BANK LOTTERY CATTLE BARON

Bank of Australia liquidation lottery ticket

Bank of Australia lottery ticket.

A WINDFALL

FOLLOWING ON FROM WHEN THE BANK OF AUSTRALIA WENT BUST

In 1848 Angus McDonald from Bolwarra (near Maitland)  bought a ticket in  New South Wales’ first official  lottery.  It was held as a means of dispersing the assets of the failed Bank of Australia. The ticket  cost the tenant farmer £4.  Prior to the draw he had tried to sell a half share in the ticket, but fortunately for him the offer was refused. The original owner of the ticket was a shareholder in the bank, storekeeper George D. Craig of East Maitland, who sold a second ticket to a German gardener.

In early  January 1849  McDonald’s ticket, No. 3374, was drawn as  first prize  in the lottery.  The gardener’s ticket was also successful, winning  a property worth £1,200.  Angus McDonald  was suddenly the owner of Underbank, a  8,320 acre station, on the Upper Williams River north of Dungog.

Williams River

Williams River

It  must have been a heartbreaking outcome for merchant John Lord, who  had bought the property in the 1830s, but  was  bankrupted like so many others in the  drought driven depression of the ‘hungry forties’.

Underbank  came complete with a fine homestead, barn, other outbuildings, 3,700 head of cattle and 40 horses. There was even a vineyard.  It was all a  bit overwhelming, particularly as the country was still recovering from an economic depression. How was a young man of such limited experience to  manage the  property successfully?

It was for this reason that McDonald decided to engage Donald McLachlan to manage Underbank and look after the livestock. On April 5th, McDonald, McLachlan and a third person, Hugh McFadyen,  were in Maitland together. It appears that McDonald  and his new station manager were  discussing the business of Underwood.

 

High Strreet Maitlnd

High Street, Maitland

In the late afternoon the three men set off for home along  Maitland Road towards Bolwarra.

 

 

They were ambling along chatting  together until Hugh McFadden said he needed to get home and urged his horse into a canter. McDonald followed, but McLachlan was happy to stay back. Soon afterwards  McLachlan reached a sudden descent and saw Angus McDonald’s riderless horse clambering up  the opposite rise.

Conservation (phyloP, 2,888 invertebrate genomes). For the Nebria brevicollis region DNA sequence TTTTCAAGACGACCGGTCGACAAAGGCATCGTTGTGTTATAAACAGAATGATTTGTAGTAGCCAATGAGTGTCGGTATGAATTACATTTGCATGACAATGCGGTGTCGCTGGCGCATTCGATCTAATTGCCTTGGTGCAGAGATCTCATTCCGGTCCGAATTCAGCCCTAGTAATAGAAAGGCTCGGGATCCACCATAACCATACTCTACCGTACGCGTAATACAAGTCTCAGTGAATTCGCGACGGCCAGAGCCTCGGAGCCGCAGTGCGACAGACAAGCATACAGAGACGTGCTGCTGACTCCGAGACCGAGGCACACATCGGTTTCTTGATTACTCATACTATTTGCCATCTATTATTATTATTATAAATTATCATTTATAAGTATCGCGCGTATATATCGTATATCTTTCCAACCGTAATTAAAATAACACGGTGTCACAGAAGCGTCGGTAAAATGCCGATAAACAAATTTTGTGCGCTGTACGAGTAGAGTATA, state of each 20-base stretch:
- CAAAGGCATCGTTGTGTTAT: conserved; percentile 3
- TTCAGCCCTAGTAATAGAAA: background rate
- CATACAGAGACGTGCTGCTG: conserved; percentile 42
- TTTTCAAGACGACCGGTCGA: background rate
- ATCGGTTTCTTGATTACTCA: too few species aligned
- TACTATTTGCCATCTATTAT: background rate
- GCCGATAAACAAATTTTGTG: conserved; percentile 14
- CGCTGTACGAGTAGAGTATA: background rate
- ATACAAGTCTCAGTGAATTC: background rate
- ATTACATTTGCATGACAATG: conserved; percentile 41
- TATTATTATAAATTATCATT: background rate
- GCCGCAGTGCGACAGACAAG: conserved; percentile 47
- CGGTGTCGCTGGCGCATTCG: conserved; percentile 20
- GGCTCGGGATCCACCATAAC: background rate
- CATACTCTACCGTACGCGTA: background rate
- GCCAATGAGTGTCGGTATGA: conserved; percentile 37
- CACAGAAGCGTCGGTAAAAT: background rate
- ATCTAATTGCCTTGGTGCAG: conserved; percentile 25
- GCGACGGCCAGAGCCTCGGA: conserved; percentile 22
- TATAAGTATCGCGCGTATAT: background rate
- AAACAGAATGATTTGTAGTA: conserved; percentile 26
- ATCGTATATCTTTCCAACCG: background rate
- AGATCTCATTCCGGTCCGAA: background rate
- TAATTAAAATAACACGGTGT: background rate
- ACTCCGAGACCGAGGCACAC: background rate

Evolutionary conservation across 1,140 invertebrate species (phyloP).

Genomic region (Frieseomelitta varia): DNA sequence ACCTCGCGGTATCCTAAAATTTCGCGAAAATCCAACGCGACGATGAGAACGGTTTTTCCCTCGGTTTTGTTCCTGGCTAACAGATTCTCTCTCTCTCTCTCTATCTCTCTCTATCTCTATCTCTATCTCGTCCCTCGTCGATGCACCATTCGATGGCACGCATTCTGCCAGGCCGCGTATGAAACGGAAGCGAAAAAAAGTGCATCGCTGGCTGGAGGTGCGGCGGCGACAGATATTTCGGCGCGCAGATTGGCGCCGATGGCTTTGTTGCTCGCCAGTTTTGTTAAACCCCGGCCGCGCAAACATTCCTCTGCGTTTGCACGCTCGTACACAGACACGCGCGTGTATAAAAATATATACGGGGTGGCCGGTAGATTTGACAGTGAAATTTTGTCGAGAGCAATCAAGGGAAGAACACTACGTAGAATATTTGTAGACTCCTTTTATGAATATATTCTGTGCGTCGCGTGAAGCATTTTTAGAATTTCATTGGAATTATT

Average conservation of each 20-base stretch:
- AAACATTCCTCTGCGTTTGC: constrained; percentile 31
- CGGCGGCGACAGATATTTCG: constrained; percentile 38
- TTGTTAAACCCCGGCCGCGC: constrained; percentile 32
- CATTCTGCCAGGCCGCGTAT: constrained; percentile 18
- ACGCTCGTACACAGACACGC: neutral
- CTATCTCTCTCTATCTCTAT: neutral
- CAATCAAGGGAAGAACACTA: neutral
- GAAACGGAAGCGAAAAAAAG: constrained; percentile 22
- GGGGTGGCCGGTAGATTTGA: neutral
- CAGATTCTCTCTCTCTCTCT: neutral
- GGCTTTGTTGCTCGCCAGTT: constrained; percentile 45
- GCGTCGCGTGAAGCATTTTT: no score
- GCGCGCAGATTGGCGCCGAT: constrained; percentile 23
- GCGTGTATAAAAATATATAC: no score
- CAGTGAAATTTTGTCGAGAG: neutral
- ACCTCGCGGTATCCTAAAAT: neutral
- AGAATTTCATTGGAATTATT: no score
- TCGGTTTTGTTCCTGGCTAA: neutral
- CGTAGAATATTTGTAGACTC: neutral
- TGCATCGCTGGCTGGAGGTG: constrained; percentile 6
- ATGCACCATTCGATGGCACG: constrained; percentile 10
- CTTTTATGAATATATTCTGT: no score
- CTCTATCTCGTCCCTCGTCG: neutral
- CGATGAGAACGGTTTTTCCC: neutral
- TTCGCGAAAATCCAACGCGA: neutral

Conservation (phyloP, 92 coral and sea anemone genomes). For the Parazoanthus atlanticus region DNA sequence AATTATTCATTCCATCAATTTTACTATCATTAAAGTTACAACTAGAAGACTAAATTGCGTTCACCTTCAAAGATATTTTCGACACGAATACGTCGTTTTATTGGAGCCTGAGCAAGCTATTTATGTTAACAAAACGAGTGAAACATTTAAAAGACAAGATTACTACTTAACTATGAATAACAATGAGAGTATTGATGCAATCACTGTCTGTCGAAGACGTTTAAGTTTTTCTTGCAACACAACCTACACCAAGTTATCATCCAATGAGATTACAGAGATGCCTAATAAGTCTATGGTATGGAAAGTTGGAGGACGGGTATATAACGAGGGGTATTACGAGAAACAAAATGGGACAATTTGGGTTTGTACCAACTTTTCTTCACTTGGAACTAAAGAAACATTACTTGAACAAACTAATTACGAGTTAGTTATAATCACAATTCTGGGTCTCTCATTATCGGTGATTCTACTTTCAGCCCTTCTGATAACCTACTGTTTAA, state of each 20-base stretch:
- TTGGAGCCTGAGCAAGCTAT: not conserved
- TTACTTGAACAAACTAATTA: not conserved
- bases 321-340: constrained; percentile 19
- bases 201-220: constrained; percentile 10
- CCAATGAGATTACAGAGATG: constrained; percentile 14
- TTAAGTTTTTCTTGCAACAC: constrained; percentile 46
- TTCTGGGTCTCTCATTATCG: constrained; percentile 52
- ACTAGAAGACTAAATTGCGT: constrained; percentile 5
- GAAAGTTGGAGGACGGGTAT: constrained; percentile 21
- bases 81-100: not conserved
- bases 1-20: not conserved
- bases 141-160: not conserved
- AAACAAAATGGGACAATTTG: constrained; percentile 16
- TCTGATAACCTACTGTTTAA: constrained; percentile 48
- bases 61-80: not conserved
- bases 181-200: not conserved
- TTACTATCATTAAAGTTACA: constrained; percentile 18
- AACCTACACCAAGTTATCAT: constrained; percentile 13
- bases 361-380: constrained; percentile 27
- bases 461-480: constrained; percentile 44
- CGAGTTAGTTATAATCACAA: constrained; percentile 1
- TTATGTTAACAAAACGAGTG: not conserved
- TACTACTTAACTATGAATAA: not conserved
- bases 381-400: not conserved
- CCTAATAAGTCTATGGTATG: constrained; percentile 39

McDonald was not a good horseman. It was thought that his stirrups were too long, and that as he cantered down a sudden descent he was unseated, hitting his head on the road.  By the time McLachlan reached the injured rider, Hugh McFadden was also returning.  He’d realized there had been an accident when the riderless horse passed him.

Angus McDonald was lying on the road, bleeding from both ears. He was alive, but only just. He  died before the doctor arrived. An inquest held at Maitland a few days later found that his death was the  result of an accident.  The poor fellow  never had to chance to live at the estate he won in that remarkable  bank lottery.

Ownership of Underbank  passed to McDonald’s infant son.  However, as a result of bad management and low cattle prices it was  later mortgaged to John Pearce. The proceeds were invested in gold shares, which turned out to be worthless.  In 1878 the property was  finally lost to Mr Pearce.

Around the turn of the century Underbank was subdivided into smaller sections for dairy farms. I understand that descendants of Angus McDonald with a sense of history  have purchased some parcels of land in recent times.

Leave a Reply

Time limit is exhausted. Please reload CAPTCHA.

Notification of new stories via Email

Enter your email address to receive notification of new stories on this website (your address will not be shown).

Search Pandora

Find us in Pandora the National Library of Australia's archive of Australian online publications in perpetuity.